How to ask for money as a freelancer
After working hard, the end goal is payback.
Nevertheless, asking for money has never been easy and certainly not always appropriate. As a freelancer, you might end up feeling awkward or guilty asking for money from certain clients such as mothers or students. Here is how you can politely ask for money without feeling guilty.
1. Send an Email Reminder
Casually send an email update to your client on what you have done and remember to include an invoice. As you progress with your project, it's common to be doubtful of your client's payment especially if you are dealing with cryptocurrencies. Unlike in fiats where you can have a chargeback, you need to have enough confirmation since the process is irreversible. Sending a reminder will put set things moving, and you will be much more at ease if the client shows sign of payment.
2. Ask on a Clients Perception Value
While most freelancers charge the quality of their work based on their perception, they forget to consider the other party. The best way to overcome guilt is to turn the whole situation around. Ask yourself if you would pay such an amount for the service you offered. That way, it is less awkward, and you won't end up overcharging or undercharging your client.
If you are a fair freelancer, it is inevitable to feel sorry at some point for a client — much more like any other business. However, tell yourself you are doing what needs to be done. Besides you also have responsibilities to your family and that’s the way to feed them
3. Drop it in a Conversation
I once worked with a college whose favourite motto was on’t ask, don’t get’. Whenever he completed a task, he would always demand compensation as a payback. Later I learnt that it is even harder to ask for payment and some people take advantage of this situation to avoid paying.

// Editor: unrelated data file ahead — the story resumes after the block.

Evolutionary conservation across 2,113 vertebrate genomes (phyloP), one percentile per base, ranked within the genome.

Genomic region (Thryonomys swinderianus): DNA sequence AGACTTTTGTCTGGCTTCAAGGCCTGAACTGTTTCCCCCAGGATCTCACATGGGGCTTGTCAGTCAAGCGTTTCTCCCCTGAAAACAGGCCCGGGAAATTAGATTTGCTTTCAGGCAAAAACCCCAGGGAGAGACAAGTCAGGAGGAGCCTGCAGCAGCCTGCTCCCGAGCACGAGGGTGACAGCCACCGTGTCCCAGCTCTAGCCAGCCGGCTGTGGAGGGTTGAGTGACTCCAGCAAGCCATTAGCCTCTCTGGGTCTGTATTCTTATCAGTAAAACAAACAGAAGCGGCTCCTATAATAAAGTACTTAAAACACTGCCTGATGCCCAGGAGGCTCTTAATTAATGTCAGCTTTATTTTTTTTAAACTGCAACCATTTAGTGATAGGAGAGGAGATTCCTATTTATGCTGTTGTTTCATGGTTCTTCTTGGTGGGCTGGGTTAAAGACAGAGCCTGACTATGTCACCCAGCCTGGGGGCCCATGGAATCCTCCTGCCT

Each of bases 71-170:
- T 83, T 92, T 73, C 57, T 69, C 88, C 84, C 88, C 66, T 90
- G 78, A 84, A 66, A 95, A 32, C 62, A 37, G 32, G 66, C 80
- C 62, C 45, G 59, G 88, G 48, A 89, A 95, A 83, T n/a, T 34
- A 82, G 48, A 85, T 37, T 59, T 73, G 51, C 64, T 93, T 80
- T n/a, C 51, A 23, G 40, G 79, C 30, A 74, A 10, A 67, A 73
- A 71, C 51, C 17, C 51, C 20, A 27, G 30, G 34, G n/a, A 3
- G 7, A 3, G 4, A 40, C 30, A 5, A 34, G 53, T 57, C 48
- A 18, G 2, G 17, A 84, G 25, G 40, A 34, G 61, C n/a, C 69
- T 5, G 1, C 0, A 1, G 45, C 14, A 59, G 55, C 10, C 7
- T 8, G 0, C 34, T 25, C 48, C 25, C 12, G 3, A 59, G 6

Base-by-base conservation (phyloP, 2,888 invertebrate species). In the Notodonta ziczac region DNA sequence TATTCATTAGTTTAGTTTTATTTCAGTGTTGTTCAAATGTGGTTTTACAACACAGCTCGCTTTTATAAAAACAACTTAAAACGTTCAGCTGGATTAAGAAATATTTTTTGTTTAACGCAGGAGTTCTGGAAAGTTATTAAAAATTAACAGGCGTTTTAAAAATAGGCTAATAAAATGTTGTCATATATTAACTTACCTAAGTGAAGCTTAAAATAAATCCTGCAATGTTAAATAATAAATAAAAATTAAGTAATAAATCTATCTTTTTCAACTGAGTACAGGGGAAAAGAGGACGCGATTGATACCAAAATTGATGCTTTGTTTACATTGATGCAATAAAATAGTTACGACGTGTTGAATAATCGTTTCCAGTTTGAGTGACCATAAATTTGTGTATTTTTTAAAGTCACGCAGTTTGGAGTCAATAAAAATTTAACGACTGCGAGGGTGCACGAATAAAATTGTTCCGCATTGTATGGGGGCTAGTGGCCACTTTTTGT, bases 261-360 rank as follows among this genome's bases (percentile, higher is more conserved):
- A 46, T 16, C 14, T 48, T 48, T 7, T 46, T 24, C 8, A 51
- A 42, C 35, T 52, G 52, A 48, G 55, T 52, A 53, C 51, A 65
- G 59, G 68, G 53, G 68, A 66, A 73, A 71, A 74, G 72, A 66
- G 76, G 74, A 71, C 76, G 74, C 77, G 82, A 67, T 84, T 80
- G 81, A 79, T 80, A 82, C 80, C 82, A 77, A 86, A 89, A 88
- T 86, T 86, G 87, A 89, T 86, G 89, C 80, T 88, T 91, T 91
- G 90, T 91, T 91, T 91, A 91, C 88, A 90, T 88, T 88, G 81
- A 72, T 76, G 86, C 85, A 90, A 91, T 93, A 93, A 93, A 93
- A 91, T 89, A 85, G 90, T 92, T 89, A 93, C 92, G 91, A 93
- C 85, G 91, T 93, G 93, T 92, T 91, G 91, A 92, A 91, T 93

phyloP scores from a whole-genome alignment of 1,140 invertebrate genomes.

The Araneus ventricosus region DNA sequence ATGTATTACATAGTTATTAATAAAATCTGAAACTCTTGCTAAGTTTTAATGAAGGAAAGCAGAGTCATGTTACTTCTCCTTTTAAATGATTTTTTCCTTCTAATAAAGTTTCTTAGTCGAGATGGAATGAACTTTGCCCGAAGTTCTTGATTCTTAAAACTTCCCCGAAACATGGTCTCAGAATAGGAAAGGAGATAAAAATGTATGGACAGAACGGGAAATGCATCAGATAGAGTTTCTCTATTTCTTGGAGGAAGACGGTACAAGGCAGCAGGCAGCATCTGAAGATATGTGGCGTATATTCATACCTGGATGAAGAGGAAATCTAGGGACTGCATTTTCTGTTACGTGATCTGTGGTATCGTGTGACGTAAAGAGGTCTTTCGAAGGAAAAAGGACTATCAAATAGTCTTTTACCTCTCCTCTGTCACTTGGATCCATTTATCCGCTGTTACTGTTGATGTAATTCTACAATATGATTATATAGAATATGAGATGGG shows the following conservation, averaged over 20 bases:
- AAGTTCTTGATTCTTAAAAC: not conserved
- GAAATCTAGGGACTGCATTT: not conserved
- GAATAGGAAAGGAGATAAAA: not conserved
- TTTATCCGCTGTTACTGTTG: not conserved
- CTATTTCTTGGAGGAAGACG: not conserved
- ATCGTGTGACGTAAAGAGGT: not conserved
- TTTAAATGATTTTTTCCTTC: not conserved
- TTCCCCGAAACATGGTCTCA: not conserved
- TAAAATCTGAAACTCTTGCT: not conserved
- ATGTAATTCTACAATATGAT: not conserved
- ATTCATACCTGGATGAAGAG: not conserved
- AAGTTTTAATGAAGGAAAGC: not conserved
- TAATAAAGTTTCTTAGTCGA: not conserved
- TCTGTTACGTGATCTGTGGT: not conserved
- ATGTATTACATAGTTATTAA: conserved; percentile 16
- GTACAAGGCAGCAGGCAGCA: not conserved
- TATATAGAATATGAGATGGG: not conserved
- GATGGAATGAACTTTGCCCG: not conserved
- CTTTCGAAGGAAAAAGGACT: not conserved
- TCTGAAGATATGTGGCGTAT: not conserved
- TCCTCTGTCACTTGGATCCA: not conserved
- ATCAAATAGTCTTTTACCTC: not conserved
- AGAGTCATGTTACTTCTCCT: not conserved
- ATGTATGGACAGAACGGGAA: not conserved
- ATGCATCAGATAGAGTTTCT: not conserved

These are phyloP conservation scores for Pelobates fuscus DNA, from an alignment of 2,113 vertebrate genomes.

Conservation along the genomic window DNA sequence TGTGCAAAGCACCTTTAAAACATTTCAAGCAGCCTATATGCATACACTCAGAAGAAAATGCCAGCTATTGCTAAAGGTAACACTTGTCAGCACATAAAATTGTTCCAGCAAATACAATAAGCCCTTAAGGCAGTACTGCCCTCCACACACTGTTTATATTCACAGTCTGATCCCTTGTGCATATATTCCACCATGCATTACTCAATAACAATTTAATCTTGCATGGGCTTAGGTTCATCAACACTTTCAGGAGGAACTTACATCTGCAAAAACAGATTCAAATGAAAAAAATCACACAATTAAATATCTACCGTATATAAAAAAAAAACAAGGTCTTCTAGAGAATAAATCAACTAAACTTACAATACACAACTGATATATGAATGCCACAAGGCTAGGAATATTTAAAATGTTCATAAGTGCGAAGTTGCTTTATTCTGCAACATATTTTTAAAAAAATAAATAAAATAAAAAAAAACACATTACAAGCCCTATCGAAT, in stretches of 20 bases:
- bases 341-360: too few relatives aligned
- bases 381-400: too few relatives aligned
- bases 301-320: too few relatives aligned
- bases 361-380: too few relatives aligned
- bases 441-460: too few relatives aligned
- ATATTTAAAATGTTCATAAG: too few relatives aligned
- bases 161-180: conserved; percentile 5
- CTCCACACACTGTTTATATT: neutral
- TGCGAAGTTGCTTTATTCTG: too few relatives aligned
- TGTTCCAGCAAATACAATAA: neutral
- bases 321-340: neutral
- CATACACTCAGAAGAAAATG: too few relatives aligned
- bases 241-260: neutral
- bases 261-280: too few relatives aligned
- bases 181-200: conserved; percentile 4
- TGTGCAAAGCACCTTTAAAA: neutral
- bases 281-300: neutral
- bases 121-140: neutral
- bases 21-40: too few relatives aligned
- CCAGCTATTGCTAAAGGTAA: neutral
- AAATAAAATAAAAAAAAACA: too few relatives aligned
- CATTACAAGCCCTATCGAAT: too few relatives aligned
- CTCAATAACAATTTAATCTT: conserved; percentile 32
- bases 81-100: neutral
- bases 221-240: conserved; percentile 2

Similarly, if it gets harder to confront your client for payment directly, you could cleverly drop in the payment topic in your discussion on what next. That way will have politely request for money, and you will feel less guilty.
4. Get your Client to Name a Price
If you are unsure of how much to charge your client, then lead your client with witty questions that may get them to reveal their budgets. There is nothing more important than getting to know what your client would be happy to pay. Although they may not necessarily give a figure, they will assist you in charging within their budget, unburdening your guilty conscience.
Beware of cunning clients who are out to exploit others. Make sure your client’s budget is within reasonable pay so that you are not disadvantaged. As much as you want to make your client happy, you can't please everyone.
5. Include a Payment Plan in Your Contract.
One of the smartest ways to avoid being scammed or feeling awkward is to have a prior payment plan. Instead of agreeing to default monthly payment, you could request your client for partial payment upfront in your contract. Of course, not every client would be willing to do so, but it is nonetheless up to you to remove the hesitation. One of the safest ways is to use escrow which involves a third party. If your client is still hesitant, showing a list of previous satisfied client’s confessions would also help.
With an upfront payment, your final invoice will be less in value, and you may not feel as much guilt as you would have to charge the whole lot at once.
The best ways to avoid guilty feeling while invoicing your client is to make changes in the way you get paid. Start having partial payments if you are used to monthly payments. Alternatively, you can charge per project, and you will feel more comfortable writing only one invoice.
If writing an invoice makes you feel ashamed, it is probably because you don’t do a good job and you think its wrong or cheeky to as for too much. Asking for money is money is not easy. But when you know your value, and you provide the best available service, you will find it a lot easier requesting for what you deserve.
Where is FreelanceForCoins in all of this?
FreelanceForCoins is the place where buyers and freelancers using cryptocurrencies like Bitcoin (or Ethereum, Bitcoin Cash, Monero and stablecoins) can find each other. We believe that every freelancer in the future will have had at least one project done for crypto. Every year cryptocurrency adoption grows with no stopping in sight.
However, it's really hard to find freelancers accepting cryptocurrencies. It's a hard task even for us. We plan to take it slowly and attract users and earn their trust over time, adding new features and making this site more and more usable every day.
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